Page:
"Mattresses smolder on the trash-strewn roads in this sprawling seaside slum of Port-au-Prince. Gray smoke blows off islands of refuse and the charred remains of burned cars, and the twisted, immolated metal smeared with ash and grime wavers in pools of heat, assuming the abject shapes of a crucifixion." That's reporter J. Malcolm Garcia writing about Haiti. But he's not describing the devastation of the earthquake that hit the country this week. Those words were written in April 2005 and published in Virginia Quarterly Review. It sounds a place emerging from a natural disaster, doesn't it? Here's more:
We stop by a vendor and buy palm-sized plastic bags of water, tear them open with our teeth, tip our heads back, and drink. Squinting against the sky, sweat like hot oil on our skin. Ahead of us, machine-gun-toting policemen in ski masks emerge through the smoke from behind UN armored personnel carriers preceded by feral dogs. Hunched and snapping, the dogs fight among themselves in black piles of steamy garbage. No sound comes from the mouths of the withered men and women picking through the skeletal remains of vehicles. Just the slow turning of their heads as we drive past. Dogs and pigs wrestle over bloody bandages below some graffiti.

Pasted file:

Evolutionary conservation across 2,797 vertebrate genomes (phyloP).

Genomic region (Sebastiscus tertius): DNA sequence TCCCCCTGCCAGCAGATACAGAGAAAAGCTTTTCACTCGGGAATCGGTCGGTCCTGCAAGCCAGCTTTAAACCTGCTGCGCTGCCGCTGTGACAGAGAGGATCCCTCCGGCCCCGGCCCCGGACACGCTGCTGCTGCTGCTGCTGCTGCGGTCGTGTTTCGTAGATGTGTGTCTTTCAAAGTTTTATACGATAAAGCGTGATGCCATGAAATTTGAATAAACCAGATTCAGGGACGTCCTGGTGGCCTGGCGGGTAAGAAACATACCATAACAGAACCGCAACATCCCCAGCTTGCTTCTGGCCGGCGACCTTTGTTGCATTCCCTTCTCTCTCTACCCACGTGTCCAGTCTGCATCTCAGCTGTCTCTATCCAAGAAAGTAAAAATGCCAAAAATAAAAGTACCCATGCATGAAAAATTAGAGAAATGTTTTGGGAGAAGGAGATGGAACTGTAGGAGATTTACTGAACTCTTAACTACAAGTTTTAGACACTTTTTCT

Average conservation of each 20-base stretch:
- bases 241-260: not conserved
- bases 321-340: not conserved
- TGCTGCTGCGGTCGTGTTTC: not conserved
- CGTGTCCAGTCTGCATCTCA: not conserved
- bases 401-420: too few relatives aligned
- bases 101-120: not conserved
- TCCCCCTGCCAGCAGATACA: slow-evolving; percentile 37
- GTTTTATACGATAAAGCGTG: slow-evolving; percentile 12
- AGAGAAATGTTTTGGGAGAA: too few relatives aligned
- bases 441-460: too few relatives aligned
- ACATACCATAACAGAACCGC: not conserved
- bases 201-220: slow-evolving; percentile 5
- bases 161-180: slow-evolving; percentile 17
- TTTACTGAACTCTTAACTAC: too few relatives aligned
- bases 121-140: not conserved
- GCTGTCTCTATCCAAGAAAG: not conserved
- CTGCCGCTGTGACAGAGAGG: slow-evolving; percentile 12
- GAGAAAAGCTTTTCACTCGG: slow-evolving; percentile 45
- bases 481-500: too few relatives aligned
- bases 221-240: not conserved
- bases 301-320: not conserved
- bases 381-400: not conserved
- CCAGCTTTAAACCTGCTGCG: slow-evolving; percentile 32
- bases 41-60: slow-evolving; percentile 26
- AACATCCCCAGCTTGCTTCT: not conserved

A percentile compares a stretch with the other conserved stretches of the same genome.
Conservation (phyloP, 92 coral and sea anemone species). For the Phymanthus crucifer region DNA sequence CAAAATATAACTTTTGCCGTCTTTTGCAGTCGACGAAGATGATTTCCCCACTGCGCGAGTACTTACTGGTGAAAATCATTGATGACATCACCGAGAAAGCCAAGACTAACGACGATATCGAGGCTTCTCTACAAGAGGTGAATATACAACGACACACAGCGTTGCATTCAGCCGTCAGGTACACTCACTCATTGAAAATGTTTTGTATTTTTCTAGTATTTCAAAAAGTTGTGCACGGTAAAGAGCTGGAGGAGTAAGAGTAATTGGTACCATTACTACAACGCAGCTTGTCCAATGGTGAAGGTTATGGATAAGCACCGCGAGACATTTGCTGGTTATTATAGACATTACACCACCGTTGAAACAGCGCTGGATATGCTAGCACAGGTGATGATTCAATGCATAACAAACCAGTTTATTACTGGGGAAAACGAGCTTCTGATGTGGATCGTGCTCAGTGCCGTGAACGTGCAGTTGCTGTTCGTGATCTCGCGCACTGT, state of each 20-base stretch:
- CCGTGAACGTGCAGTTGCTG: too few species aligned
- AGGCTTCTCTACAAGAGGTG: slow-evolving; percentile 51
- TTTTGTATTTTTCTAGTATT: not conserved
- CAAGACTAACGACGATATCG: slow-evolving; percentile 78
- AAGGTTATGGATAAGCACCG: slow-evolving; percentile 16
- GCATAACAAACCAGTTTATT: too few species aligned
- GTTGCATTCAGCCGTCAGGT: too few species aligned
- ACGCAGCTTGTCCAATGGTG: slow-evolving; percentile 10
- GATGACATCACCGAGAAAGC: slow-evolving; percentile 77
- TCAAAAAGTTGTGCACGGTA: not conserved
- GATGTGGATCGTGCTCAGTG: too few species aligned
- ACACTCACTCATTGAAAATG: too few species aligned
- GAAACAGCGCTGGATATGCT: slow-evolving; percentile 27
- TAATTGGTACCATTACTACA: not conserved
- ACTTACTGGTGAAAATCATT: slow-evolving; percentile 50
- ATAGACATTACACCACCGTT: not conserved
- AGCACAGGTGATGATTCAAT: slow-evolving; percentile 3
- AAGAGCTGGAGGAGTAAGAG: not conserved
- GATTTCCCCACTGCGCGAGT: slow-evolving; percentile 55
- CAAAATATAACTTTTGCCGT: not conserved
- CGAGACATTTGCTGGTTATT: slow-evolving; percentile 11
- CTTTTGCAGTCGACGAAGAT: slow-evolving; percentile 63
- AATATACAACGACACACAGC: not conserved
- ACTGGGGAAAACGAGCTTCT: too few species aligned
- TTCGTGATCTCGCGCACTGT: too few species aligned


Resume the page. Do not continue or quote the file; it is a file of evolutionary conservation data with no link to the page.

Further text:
Haiti is the poorest country in the Western Hemisphere, and we'll be hearing that a lot in the coming weeks as the country emerges from this tragedy. Here are some sources we'll be watching for Haiti reports and some of the work they've done already to help the world understand the magnitude of the crisis:
Repeating Islands blog
Scholars predicted Haitian Earthquake
Livesay Haiti blog
The morning after
Dispatches from a Fragile Island blog
Haiti earthquake: Ban Ki-Moon press conference
Radio Tele Ginen
Photographs (some of these are graphic)
And, of course, Twitter.
Updated January 13, 2009 4:15 PM CST:
Twitter interview @fredodupoux
The Big Picture
Earthquake in Haiti